Last updated: February 14. 2014 1:37PM - 680 Views

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Football and prayer. In many ways, the two go together like hand and glove, sunshine and the beach, pizza and beer.

If our weekly, unscientific online poll is any indication — and we like to think that it regularly gives us a pretty good snapshot of how Bladen County thinks — then we will be right on track when we say that weekly football practices and games that are wrapped up with prayer is a good thing.

We understand the concerns of those XX percent in the poll. Separation of church and state is important.

Just as important, at least to the XX percent in the poll, is the fact that this country was founded on Christian beliefs and set up with Christian values at its core.

But football, perhaps more than any other sport, seems to have made prayer as much a part of its protective armour as helmets and shoulder pads. Simply consider the numerous religious references over the years that have been wrapped into gridiron glory:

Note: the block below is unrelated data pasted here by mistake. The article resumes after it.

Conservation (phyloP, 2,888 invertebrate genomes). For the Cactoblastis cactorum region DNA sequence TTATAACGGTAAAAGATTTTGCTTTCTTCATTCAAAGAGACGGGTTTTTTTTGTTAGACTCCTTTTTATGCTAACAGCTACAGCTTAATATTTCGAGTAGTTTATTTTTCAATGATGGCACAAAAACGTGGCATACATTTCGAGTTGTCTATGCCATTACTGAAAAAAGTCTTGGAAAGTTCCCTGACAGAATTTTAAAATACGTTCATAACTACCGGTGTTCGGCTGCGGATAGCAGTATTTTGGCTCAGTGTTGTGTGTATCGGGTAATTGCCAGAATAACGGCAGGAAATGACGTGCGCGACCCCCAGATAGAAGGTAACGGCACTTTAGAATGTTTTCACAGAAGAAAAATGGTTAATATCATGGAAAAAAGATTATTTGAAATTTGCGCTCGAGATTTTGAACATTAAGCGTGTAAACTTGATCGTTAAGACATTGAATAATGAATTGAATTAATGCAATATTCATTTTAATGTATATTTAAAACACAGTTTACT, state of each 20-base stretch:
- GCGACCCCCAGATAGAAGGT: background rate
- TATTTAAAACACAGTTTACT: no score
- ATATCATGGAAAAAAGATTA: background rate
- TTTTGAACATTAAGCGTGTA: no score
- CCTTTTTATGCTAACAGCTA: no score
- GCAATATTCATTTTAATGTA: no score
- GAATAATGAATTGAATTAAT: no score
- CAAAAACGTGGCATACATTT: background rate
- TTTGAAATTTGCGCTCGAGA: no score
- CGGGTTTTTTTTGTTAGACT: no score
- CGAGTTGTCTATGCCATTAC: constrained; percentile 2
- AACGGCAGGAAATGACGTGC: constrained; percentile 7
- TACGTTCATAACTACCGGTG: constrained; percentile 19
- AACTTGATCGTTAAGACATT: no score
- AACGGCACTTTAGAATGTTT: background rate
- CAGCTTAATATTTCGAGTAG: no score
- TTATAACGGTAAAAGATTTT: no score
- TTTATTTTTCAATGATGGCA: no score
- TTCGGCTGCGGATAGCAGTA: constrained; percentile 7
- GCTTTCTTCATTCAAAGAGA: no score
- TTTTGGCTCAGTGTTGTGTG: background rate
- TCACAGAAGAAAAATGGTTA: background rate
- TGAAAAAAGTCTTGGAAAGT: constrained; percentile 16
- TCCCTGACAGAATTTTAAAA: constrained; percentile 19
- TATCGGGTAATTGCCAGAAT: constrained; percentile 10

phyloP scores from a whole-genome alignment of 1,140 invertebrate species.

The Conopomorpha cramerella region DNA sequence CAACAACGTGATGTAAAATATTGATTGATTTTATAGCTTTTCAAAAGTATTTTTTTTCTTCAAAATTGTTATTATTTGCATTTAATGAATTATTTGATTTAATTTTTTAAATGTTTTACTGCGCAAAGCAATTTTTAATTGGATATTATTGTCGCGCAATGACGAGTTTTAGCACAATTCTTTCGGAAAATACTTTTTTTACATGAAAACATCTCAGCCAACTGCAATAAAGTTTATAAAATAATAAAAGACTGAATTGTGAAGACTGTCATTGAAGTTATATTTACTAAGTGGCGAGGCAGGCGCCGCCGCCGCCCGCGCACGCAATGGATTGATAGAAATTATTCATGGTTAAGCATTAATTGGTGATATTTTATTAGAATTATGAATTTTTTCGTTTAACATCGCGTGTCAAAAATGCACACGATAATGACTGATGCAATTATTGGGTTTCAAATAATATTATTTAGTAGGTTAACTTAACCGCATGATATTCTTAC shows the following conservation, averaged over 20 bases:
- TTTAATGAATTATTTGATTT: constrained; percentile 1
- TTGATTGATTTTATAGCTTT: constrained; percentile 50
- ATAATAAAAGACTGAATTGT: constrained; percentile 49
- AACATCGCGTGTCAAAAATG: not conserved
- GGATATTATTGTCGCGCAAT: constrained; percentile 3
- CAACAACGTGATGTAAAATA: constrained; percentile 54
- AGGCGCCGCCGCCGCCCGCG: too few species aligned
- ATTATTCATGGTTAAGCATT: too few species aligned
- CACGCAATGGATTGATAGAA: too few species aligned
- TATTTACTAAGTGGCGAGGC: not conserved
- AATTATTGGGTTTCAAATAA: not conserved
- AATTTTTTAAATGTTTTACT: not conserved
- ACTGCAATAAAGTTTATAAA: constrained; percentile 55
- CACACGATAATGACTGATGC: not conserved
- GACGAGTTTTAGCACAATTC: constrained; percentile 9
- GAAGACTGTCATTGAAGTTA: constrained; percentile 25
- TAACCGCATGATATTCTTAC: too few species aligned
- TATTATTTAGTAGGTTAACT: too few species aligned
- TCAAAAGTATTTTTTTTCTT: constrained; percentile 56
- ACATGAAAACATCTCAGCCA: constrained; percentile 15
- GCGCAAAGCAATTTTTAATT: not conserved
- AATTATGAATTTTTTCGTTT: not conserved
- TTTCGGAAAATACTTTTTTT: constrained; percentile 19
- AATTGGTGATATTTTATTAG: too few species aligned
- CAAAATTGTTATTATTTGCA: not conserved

— There is Franco Harris’ Immaculate Reception in a 1972 AFC playoff game for the Pittsburgh Steelers.

— There is Notre Dame’s Touchdown Jesus, the nickname for a mural at the school’s library that was installed in 1964.

— And, of course, there is the Hail Mary, a term for a long desperation pass to the end zone at the end of a half or game which was first used in the 1930s (it was made more popular in 1975 by Roger Staubach of the Dallas Cowboys when, after lofting such a pass, told reporters that he “just said a Hail Mary”).

Perhaps the most central to this issue is freedom to choose. It’s what our founding fathers wanted to protect most and even what separation of church and state emphasizes.

Unfortunately, perception often trumps that freedom of choice, and sometimes just clouds it enough to work against it. It’s become far easier to legislate against Christians than to protect their freedoms.

But as divisive as a small number of nonbelievers have made this issue, one thing cannot be denied: On Friday nights in the fall, after the last second ticks off the clock and opposing players walk across midfield to shake hands, there is almost nothing more humbling, gratifying and unifying than when those players — along with coaches, family and friends — kneel on the field and recite The Lord’s Prayer.

Can we get an “amen?”

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